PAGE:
In the 1930's, Burgoo King and Bold Venture won the Kentucky Derby and Preakness, but tendon injuries prevented them from running in the Belmont. Burgoo King remained sidelined for 23 months and Bold Venture was retired to stud and eventually sired Triple Crown winner Assault and near-miss Middletown.
In 1944 Pensive won the Kentucky Derby and Preakness. He had the lead in the Belmont, but gave way to Bounding Home, who was coming off a win in the Peter Pan, and finished 2nd by a half a length.
In 1948 Citation won the Triple Crown and became the 8th horse in 29 years to win the Crown. Since that time 21 horses would make it 2/3 of the way, but only 3 were up to the challenge.
In 1958, Tim Tam won the Fountain of Youth, Florida Derby and Derby Trial, before winning the Kentucky Derby by a 1/2 length and the Preakness by 1-1/2 lengths. Tim Tam's 8-race win streak ended as he finished 2nd by 6 lengths in the Belmont behind Cavan, who came in off a win in the Peter Pan. An injury in the Belmont forced Tim Tam's retirement.
In 1961, Carry Back won the Florida Derby, was 2nd in the Wood Memorial, and went off as the favorite in all three Triple Crown races. Carry Back won both the Kentucky Derby and Preakness by 3/4 of a length. In the Belmont, he never got into contention and finished 7th, 14 lengths behind winner Sherluck (who was 5th in Derby and Preakness).
In 1964 the great Northern Dancer won the Florida Derby, Flamingo, Blue Grass, and Remsen Stakes before winning the Derby by a neck and the Preakness by 2-3/4 lengths. Favored in the Belmont, he finished 3rd, 6 lengths behind Quadrangle (5th in the Derby and 4th in the Preakness). Today he is recognized as one of the greatest sires of all time.
In 1966 Kauai King went off as the strong favorite in all 3 races. He won the Kentucky Derby by a 1/2 length and the Preakness by 1-3/4 lengths. In the Belmont he faded in the final quarter and wound up 7 lengths behind winner Amberoid (7th in the Derby and 3rd in the Preakness).
The most controversial decision in all of Triple Crown racing took place in 1968 when Forward Pass won the Kentucky Derby via disqualification. Forward Pass was the favorite in all 3 races, but lost to Dancer's Image by 1-1/2 lengths in the Derby. Dancer's Image was later disqualified when phenylbutazone was found in his post-race urine sample. At the time, this was not a legal medication in Kentucky, although it is now. The purse was ordered redistributed which was fought over in the courts until 1972 when it was finally settled. The Kentucky Racing Commission also ordered that Forward Pass be considered the winner of the 1968 Kentucky Derby, except for pari-mutuel pay-offs, and that the trophy be awarded to his owner Calumet Farm. Forward Pass won the Preakness by 6 lengths and led in the Belmont until the 1/8 pole but was beaten by 1-1/2 length by Stage Door Johnny, winner of the Peter Pan. Stage Door Johnny broke his maiden in May, the same week Forward Pass was awarded the Kentucky Derby win. Dancer's Image did run in the Preakness and finished 3rd, but was disqualified for bumping and placed 8th.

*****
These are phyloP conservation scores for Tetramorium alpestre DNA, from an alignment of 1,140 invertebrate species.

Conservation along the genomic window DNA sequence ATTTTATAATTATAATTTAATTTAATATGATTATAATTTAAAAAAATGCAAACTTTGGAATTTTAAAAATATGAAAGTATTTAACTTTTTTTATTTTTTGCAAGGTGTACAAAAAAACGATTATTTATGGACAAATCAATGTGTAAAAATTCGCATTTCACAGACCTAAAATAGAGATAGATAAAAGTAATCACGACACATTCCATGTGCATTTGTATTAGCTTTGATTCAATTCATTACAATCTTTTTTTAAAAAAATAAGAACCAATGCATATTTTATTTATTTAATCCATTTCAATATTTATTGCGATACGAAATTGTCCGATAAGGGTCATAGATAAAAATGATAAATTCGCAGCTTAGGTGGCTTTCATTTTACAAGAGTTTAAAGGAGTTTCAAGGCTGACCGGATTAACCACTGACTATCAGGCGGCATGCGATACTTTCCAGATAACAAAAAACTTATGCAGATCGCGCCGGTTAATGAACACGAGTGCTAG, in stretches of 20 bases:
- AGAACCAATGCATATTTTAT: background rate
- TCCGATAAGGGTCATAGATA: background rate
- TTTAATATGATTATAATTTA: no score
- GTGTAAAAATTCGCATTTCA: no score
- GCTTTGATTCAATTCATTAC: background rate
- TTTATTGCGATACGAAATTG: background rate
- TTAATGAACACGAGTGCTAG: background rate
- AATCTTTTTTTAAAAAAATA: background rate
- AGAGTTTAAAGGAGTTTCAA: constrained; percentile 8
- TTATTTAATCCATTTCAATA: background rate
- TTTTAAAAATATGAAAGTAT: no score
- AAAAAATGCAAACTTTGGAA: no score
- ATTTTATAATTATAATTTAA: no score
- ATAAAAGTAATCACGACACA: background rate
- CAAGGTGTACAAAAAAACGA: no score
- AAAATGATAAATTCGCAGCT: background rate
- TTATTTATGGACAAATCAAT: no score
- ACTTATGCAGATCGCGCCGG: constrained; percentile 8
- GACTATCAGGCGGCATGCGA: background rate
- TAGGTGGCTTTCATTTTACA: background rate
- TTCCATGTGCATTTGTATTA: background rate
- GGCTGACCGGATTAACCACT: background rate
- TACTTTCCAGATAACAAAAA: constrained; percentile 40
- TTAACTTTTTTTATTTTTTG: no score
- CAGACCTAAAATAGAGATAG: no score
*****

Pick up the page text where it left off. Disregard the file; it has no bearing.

In 1969, Majestic Prince was trained by John Longden, 1943 Triple Crown winner Count Fleet's jockey. He was unbeaten that year, including a win in the Santa Anita Derby, and went off as a favorite in all 3 races. Arts and Letters proved a worthy opponent finishing second by a neck in the Kentucky Derby and a head in the Preakness. Majestic Prince was the first unbeaten Derby champ in 47 years, since Morvich in 1922. In the Preakness, a 21-minute inquiry ensued before stewards made it official. In the Belmont, Majestic Prince fell victim to Arts and Letters, who showed enough spunk to win the Metropolitan Handicap in between the Preakness and Belmont. Majestic Prince could not catch Arts and Letters and was beaten by five lengths. Despite coming out of the Preakness with an injury that Longden said should have kept him out of the Belmont, desire for a Triple Crown win prompted his owner to run anyway. After the Belmont, he was retired with 10 starts, 9 wins and 1 place.
In 1971, an unlikely contender from Venezuela made his attempt at the Triple Crown. Canonero II won the Kentucky Derby by 3-3/4 lengths and the Preakness by 1-1/2 lengths as the co-favorite. Despite going off as the favorite in the Belmont, a pre-existing injury caught up with him as Canonero led early, but finished fourth 4-1/4 lengths behind 34-1 long shot Pass Catcher, who came into the Belmont off a 2nd place finish in the Jersey Derby less than a week before the Belmont.
In 1973, 25 years had passed and 7 horses had won the first two legs of the Triple Crown only to come up short when a big red machine known as Secretariat rewrote the history books. Seattle Slew followed Secretariat in 1977 by becoming the first horse to win the Triple Crown undefeated. In 1978, Affirmed and Alydar hooked up to make history by becoming the first horses to finish 1-2 in all three races. In the Affirmed-Alydar series a third horse, Believe It, finished third in both the Kentucky Derby and Preakness, however his trainer decided he had seen enough of Affirmed and Alydar and did not run the Belmont.
In 1979, Spectacular Bid went off as a favorite in all 3 races and won the Kentucky Derby by 2-3/4 lengths and the Preakness by 5-1/2 lengths. Bid went off as the 1-5 favorite in the Belmont, but after a misjudged ride where he became involved in a speed duel with 85-1 long shot Gallant Best, he finished third, 3-1/4 lengths behind winner Coastal, another Peter Pan winner. Legend has it that the poor finish in the Belmont was attributed to an injury sustained the night before the race when a safety pin became lodged in one of his hooves and caused the horse to run a dull race. The story is probably true because Bid finished his career with 30 starts, 26 wins, 2 seconds, and 1 third.